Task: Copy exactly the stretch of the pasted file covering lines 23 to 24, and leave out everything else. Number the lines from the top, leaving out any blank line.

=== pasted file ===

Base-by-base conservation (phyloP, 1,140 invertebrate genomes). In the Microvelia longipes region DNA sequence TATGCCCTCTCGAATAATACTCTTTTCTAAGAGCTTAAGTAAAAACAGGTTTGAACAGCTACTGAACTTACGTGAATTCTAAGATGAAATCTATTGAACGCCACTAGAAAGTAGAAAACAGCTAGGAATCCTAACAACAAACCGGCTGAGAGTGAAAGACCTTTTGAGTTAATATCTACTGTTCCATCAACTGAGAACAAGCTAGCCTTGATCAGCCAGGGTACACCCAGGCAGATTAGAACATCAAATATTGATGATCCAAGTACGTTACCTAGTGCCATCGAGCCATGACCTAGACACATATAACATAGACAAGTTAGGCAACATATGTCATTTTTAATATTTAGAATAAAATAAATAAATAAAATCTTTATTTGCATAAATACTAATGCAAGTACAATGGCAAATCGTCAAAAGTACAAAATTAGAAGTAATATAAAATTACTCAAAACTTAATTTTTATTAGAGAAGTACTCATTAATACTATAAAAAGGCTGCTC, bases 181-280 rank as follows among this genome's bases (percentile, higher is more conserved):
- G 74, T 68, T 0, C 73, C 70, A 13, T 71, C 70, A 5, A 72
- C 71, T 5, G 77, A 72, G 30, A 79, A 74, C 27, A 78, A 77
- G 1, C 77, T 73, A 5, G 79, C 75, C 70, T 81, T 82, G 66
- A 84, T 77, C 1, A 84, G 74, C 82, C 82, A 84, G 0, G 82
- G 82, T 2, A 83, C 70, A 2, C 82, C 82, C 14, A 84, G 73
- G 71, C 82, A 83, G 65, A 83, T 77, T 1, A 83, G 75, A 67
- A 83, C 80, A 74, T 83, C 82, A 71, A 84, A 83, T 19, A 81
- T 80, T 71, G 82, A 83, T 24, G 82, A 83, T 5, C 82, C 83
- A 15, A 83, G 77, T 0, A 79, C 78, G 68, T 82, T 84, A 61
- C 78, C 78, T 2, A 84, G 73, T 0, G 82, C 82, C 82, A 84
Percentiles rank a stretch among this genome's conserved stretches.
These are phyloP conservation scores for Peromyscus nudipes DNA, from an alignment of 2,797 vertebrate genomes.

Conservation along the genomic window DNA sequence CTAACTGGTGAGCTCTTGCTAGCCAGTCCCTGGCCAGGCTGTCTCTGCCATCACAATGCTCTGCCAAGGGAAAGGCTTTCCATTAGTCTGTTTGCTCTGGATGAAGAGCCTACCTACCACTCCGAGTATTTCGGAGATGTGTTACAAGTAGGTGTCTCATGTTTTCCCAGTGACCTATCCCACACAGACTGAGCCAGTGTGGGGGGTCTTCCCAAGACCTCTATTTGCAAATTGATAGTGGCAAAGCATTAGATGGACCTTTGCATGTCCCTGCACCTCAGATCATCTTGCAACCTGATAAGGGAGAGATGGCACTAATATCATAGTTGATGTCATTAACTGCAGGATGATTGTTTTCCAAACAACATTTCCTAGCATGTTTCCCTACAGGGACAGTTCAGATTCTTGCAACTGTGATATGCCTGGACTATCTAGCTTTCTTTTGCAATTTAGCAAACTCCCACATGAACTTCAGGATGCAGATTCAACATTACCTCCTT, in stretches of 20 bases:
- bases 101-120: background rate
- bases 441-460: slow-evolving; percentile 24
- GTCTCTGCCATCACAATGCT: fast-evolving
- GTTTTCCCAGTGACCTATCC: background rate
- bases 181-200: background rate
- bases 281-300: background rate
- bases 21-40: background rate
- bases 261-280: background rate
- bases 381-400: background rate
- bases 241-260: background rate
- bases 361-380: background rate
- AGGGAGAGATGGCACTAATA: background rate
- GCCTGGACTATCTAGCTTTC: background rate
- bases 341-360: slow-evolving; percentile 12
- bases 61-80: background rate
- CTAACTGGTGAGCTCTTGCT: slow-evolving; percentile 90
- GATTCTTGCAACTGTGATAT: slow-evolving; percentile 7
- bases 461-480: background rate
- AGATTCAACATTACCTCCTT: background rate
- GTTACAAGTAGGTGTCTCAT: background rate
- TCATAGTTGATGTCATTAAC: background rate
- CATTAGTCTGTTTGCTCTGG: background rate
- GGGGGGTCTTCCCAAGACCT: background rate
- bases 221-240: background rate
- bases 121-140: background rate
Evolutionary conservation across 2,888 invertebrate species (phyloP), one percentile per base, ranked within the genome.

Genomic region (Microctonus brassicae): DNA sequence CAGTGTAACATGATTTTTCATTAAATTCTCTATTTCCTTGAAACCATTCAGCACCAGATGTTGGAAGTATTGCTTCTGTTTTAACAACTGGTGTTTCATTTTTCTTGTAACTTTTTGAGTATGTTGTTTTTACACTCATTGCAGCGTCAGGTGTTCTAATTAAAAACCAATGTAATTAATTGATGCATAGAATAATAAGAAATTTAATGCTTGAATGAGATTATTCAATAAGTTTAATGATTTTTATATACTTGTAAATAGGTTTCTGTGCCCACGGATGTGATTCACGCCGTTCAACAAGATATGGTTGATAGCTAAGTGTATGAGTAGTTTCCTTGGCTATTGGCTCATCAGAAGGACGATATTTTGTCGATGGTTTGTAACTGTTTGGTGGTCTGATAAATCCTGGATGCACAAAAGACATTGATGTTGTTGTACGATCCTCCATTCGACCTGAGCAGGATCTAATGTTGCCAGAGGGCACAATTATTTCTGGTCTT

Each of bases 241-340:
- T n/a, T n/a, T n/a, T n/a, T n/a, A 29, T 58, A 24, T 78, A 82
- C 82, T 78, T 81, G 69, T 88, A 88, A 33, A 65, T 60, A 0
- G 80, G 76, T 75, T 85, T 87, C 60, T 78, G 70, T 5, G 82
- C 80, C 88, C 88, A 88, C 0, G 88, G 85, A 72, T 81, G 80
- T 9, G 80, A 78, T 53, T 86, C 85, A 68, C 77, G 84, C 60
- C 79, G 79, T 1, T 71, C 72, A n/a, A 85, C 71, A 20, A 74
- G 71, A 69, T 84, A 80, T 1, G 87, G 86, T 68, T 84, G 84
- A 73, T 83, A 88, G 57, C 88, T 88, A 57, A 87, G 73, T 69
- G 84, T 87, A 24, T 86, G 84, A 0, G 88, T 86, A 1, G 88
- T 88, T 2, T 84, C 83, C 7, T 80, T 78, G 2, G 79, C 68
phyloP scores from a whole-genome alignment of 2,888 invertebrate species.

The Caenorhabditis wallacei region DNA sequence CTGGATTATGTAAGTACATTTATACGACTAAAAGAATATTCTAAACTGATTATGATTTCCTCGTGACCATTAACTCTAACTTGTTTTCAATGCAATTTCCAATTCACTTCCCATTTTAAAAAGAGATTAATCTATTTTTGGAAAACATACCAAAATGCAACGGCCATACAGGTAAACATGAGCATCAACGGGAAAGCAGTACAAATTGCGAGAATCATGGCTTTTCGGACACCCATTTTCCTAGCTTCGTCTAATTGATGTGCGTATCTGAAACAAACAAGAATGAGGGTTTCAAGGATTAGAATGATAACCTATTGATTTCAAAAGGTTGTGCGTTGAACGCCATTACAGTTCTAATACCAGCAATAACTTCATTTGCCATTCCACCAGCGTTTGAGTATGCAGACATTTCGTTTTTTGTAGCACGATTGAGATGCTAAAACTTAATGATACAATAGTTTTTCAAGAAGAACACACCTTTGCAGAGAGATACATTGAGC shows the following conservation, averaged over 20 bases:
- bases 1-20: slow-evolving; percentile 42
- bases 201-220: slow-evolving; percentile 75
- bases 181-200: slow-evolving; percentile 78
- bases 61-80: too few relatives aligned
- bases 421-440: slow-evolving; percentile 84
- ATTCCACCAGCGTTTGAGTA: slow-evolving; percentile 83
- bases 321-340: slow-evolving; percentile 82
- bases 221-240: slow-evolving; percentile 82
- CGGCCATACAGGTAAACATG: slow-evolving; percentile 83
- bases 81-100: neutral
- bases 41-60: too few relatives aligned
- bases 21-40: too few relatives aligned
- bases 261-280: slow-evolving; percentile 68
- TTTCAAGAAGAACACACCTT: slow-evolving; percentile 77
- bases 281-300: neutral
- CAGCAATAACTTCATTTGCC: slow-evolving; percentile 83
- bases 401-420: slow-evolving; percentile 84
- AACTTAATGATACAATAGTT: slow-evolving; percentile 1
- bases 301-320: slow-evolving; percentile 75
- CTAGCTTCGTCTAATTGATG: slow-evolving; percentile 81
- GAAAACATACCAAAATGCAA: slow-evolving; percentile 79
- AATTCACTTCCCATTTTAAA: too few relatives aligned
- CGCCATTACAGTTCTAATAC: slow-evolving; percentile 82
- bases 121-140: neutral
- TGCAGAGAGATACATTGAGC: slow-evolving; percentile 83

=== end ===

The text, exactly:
- bases 381-400: background rate
- bases 241-260: background rate